The New York Times published a glowing portrait of Fed Chairman Jay Powell last week.
Feel free to follow the link, but the shorter version is that the author of the article thinks that Jay Powell is a friend of the little guy for lowering interest rates. Meanwhile, Paul Volcker, during his time as Fed chair (1979-'87), was considered a friend of the bankers for raising them.
That is a pretty shabby treatment of Volcker, who singlehandedly defeated the great inflation of the 1970s (with a tailwind from a massive amount of deregulation). And it’s an interesting bit of revisionist history.
- There is a popular perception that populist central banks that lower interest rates and print money are a friend of the little guy.
This is what the BCRA (Argentina’s central bank) has been trying to achieve for years.
I’ve been in Buenos Aires, and I’ve been to the central bank museum. You would think that a country with a history of hyperinflation would take pains to conceal that fact.
This Argentine million-peso note is selling for US$50 on eBay.
But no, it’s out there on display on the floor of the museum, with the million-peso notes. The employees of the museum blame it on Menem.
With Friends Like These
If you looked at this in a very linear, first-order way, you might think that a dovish central banker is a friend of the little guy.
Typically they don’t go up in parallel—prices generally go up more.
I would say that Volcker (and to a lesser extent, his successor Alan Greenspan) were friends of the little guy for creating the conditions for 40 years of disinflation.
Yes, wages have been stagnant, but the price of goods has gone down in real terms—raising everyone’s standard of living.
- So I think it’s a little odd that people like dovish central banks, when they create so much economic misery.
A little inflation feels good at first, because wages are rising, and people feel richer. But the laws of economics are not to be conned,
As Thomas Sowell said, "There are no solutions, only trade-offs."
Actually, we have had in our history another Fed chairman who was a friend of the little guy.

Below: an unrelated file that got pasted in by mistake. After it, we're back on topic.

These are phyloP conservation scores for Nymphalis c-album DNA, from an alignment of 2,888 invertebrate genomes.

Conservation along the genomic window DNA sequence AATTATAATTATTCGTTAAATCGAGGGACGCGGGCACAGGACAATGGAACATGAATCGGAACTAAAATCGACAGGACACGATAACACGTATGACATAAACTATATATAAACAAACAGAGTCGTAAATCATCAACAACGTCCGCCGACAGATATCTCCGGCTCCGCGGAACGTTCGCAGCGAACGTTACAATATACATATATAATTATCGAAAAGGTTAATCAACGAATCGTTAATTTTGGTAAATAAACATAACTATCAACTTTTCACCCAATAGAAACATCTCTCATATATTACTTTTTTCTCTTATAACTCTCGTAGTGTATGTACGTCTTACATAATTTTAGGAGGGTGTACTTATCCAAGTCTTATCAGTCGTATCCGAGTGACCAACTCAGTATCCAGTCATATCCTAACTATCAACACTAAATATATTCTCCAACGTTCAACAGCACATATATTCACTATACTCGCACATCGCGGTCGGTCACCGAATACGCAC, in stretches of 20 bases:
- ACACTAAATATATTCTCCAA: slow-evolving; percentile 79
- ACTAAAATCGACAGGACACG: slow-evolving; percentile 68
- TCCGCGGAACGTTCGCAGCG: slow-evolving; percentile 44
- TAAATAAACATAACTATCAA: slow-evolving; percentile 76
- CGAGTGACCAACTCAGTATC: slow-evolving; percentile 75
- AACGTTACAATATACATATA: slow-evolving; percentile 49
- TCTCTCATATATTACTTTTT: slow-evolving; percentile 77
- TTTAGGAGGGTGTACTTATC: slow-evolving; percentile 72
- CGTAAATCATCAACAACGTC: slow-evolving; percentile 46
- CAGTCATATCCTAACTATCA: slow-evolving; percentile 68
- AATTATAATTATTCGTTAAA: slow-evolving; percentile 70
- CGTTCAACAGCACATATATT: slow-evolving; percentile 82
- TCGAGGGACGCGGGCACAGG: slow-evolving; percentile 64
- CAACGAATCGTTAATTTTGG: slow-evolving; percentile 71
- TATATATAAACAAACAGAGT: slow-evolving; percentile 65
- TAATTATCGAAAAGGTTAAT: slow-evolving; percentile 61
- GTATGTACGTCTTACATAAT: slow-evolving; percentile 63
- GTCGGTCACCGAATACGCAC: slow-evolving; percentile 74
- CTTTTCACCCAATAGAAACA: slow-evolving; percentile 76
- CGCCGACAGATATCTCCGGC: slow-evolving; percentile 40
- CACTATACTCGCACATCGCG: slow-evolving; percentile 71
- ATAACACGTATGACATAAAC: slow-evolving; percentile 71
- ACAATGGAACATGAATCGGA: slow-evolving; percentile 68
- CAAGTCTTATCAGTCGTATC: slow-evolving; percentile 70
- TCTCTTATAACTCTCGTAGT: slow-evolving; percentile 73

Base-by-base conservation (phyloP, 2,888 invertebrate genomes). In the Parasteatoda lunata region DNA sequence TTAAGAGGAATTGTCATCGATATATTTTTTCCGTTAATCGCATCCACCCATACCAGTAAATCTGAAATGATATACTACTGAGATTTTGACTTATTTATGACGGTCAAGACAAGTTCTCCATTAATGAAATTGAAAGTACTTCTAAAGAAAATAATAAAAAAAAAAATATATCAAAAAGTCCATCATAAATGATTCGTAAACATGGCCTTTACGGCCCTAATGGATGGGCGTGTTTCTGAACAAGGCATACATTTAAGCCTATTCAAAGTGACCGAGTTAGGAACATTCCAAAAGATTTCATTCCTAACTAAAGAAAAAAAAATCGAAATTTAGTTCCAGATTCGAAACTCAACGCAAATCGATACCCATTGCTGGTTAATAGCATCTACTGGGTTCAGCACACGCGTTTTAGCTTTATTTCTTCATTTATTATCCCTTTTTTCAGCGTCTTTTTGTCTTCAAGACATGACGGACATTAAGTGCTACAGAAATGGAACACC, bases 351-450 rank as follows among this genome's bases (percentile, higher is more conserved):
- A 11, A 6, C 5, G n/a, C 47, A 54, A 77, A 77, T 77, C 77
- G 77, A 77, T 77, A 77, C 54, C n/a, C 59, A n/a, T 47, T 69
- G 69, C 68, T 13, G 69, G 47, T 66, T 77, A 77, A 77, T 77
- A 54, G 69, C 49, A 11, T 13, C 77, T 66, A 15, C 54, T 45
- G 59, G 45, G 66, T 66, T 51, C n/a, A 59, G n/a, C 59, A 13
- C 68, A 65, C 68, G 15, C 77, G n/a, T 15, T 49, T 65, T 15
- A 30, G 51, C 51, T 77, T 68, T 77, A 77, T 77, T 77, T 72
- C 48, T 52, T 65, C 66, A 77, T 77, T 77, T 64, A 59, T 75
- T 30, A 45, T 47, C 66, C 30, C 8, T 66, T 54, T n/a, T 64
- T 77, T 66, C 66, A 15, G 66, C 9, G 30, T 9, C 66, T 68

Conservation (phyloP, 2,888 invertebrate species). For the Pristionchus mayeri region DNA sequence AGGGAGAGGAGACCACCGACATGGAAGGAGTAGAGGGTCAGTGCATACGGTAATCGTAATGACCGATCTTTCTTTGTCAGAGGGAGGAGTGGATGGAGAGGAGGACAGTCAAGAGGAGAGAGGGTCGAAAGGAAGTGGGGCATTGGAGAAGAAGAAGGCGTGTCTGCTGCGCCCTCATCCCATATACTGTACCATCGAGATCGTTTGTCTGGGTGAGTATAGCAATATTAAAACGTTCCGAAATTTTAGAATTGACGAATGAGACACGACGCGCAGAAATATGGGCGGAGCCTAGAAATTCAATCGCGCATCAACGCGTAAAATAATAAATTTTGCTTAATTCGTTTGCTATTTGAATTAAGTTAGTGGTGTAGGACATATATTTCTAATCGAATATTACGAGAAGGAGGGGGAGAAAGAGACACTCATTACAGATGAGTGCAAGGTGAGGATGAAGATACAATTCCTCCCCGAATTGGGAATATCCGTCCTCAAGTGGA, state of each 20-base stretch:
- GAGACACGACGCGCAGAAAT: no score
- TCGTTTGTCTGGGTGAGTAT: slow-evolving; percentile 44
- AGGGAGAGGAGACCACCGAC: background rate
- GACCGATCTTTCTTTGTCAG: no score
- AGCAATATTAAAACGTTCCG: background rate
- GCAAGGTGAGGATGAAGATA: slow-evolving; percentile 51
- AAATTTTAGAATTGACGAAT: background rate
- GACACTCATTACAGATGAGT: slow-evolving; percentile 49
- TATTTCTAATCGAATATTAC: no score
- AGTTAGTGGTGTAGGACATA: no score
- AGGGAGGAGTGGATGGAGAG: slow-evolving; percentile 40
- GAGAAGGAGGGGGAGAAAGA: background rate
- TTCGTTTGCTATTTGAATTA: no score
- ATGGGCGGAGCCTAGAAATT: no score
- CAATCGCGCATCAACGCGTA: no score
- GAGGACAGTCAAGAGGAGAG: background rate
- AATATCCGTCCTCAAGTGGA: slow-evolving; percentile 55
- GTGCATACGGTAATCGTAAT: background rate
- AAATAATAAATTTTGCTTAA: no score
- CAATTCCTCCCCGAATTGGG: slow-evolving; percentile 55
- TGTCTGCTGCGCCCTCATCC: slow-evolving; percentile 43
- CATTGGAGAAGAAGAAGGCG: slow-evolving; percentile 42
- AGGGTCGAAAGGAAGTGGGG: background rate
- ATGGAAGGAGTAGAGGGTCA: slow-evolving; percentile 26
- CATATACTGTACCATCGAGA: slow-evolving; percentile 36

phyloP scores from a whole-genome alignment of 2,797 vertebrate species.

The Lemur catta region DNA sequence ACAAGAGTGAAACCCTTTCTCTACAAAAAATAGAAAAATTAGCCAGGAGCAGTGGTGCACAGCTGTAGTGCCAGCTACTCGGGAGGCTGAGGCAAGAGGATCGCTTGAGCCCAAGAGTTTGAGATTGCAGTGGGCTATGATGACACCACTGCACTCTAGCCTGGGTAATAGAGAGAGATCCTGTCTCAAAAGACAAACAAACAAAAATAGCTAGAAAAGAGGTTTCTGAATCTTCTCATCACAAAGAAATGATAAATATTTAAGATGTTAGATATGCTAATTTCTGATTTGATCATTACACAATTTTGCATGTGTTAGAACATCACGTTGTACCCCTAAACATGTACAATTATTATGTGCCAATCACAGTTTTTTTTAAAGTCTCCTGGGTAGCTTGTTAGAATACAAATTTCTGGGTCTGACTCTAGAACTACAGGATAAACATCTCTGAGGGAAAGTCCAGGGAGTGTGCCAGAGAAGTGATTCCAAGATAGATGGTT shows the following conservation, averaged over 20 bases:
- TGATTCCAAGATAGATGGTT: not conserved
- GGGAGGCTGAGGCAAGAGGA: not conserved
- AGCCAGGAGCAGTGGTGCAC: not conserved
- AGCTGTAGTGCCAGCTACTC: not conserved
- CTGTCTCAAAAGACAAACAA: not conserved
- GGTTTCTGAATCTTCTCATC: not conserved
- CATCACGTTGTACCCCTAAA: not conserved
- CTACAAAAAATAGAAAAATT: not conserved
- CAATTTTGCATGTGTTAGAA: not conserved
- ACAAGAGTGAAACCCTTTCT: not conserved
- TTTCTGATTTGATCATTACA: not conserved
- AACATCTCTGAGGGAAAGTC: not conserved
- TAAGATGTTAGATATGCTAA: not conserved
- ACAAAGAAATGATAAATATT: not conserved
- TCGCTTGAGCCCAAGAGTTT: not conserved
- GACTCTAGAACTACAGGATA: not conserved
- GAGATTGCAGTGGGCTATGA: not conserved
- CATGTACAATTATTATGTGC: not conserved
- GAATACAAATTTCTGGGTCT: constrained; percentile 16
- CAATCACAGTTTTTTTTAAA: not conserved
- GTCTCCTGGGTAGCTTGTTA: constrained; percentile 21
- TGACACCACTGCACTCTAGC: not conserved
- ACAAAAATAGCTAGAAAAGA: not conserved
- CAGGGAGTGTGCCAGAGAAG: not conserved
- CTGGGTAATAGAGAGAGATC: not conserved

G. William Miller was a Jimmy Carter appointee who was brought in to correct the errors of the too-smart-for-his-own-good Arthur Burns.
Miller continued the policy of easy money, and inflation exploded higher.
Footnote: Miller was a 1946 graduate of the Coast Guard Academy, my alma mater. He was yanked as Fed chairman after about a year and a half and was made Treasury Secretary as the consolation prize, where he could do less damage. Not a terribly uplifting episode in our monetary history.
shortages, chronically high inflation, and a submerging currency.
The Beatings Will Continue Until the Economy Improves
In Powell’s recent interview with 60 Minutes, Scott Pelley quizzed him on the homeless encampment a block away.
Powell’s response (emphasis mine):
"You know, there are something like 8.5, 9 million people, maybe even more than that depending on how you count it, who were working in February of last year before the pandemic and have lost their jobs. It's going to take some time.
"The good news is that we're starting to make progress now. The numbers show that people are returning to restaurants now. We're not going to forget those people who were left on the beach really without jobs as this expansion continues.
"We're going to continue to support the economy until recovery is really complete."
Powell oozes empathy here. A central banker should not be empathetic.
When central bankers are empathetic, there is inflation in the beginning. At the end, there is revolution.
I suspect that Powell will not tighten monetary policy as long as there is one person unemployed. That’s an exaggeration, but not by much.
Protecting the purchasing power of the currency comes at a short-term cost. Raising interest rates increases the financing costs of businesses nationwide. This will result in layoffs.
When you sign up to be a central banker, you sign up to be a guardian of the purchasing power of the currency. You know that your actions may result in short-term pain—and long-term gain.
The costs are visible, but the benefits are not.
That’s economics in a nutshell—Bastiat’s "That Which is Seen, and That Which is Not Seen."
I'll tell you what happens. We get hit with 4% inflation in the next year, and you either invested in the assets I list in my brand-new (and timely) report, "Inflation Bull: 8 Ways to Profit—NOW!" … or you wish you had.